What is the value of attending an “elite” college? This article in The Atlantic is almost two years old, and most of us, somewhere in the back of our minds, know the key messages. But I ran across it today and am incorporating several of the key takeaways into my thinking about the future of education; the data, gathered and published by The Chronicle of Higher Education, are just too compelling to set on the back burner.
A broad study of employers from across multiple sectors shows that when hiring recent graduates, where a student went to college is WAY down on the list in terms of hiring decisions. The top indicators of employer interest are internships and work experience.
Does this mean that going to Harvard or Stanford does not provide advantages to the individual graduate? Of course not. But, as the article points out, the combined population of graduates from the “top 20” colleges and universities in the country represent only 1% of the total higher education population.
What a student does with her education is VASTLY more important than the name on the diploma. I made this argument to my own son when he was looking at colleges: go to a school that, if you work hard and do well, prepares you for future options, including graduate schools, while incurring the lowest amount of debt possible. He did just that: went to a respected but non-“elite” college, got the internships and opportunities…and was accepted at Stanford for his PhD over a number of candidates who attended the Ivies, etc. I use the graduate school example for a reason: many grad schools look at applicants much like an employer: who do we want on our team and what skills do they have to contribute to our overall product?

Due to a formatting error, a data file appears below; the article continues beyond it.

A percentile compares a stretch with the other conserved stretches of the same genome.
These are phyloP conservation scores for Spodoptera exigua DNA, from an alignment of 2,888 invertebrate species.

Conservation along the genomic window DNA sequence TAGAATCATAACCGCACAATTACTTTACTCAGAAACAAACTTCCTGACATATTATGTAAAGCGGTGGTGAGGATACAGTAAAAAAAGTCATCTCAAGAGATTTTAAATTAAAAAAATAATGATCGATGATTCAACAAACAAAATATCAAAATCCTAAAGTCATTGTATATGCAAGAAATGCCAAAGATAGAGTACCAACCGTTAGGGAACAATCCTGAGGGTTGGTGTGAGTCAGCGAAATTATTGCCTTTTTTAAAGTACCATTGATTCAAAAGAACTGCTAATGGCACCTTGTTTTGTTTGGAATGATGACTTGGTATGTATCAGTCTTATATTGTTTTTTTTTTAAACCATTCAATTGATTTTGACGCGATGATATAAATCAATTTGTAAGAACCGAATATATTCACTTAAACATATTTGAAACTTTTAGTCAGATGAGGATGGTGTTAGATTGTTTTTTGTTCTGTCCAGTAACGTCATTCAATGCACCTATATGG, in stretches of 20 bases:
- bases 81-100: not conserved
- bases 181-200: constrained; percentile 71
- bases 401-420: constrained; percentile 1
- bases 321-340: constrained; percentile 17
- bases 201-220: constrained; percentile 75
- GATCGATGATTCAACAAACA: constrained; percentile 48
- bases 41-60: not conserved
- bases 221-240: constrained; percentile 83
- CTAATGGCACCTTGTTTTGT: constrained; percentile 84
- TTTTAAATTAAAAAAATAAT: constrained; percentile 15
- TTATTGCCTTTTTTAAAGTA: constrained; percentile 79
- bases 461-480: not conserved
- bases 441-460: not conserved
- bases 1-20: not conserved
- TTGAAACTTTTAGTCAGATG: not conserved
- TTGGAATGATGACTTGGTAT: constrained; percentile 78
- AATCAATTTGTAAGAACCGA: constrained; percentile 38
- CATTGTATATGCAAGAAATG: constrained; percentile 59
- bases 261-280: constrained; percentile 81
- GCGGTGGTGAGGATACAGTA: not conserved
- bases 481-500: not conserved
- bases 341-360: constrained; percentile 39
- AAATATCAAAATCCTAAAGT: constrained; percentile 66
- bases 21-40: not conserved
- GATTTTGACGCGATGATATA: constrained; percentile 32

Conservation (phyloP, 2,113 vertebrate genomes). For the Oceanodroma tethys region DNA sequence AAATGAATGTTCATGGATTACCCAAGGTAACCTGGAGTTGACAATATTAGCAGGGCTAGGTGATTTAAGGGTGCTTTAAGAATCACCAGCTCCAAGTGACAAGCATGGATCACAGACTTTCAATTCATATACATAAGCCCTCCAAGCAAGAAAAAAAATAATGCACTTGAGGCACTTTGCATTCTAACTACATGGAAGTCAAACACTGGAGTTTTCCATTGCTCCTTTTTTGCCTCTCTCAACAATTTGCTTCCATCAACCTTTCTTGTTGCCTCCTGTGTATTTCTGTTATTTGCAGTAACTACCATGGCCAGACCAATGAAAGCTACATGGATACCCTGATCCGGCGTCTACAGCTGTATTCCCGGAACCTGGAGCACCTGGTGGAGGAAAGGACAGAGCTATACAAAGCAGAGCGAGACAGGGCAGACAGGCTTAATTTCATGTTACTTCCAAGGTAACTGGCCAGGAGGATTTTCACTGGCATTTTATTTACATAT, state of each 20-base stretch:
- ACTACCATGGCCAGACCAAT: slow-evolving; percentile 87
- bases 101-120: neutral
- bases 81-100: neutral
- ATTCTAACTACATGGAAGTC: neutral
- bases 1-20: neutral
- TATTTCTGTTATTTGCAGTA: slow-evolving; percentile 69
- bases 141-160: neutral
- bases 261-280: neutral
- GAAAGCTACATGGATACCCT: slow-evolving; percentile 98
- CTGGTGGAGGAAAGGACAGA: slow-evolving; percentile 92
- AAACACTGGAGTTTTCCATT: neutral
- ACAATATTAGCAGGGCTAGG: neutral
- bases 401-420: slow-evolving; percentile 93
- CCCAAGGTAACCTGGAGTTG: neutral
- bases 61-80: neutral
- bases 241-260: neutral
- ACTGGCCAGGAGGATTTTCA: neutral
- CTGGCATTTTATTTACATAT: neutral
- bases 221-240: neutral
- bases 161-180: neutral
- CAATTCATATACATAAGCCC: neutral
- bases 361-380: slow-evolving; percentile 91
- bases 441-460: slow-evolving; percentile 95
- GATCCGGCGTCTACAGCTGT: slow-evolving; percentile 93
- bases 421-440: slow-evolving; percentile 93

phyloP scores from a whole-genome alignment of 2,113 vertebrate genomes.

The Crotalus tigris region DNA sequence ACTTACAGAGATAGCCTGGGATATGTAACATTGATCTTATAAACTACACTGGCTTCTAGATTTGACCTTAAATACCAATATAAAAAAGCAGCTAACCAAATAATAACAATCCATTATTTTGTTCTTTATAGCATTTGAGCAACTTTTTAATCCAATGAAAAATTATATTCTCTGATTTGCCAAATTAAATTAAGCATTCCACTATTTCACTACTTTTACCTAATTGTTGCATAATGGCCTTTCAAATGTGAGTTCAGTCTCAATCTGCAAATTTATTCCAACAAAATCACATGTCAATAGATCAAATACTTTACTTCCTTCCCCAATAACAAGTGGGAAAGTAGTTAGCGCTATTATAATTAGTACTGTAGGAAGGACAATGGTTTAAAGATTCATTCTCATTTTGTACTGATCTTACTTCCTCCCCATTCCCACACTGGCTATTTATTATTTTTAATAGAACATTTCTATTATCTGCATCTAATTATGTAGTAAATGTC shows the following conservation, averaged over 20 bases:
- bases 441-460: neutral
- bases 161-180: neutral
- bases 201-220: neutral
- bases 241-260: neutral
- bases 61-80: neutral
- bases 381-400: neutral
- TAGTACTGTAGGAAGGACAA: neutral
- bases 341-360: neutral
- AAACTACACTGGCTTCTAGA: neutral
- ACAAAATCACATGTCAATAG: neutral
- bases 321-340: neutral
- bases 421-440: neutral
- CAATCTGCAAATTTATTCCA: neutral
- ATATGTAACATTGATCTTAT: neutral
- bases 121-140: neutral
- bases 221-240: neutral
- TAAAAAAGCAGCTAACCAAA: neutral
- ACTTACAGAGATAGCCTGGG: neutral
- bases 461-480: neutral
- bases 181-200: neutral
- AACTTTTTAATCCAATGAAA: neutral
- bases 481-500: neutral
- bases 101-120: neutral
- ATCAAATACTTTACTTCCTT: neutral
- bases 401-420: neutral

We could all do a much better job of educating our community stakeholders to this simple truth, and take much of the dangerously high stress levels out of the college admission process.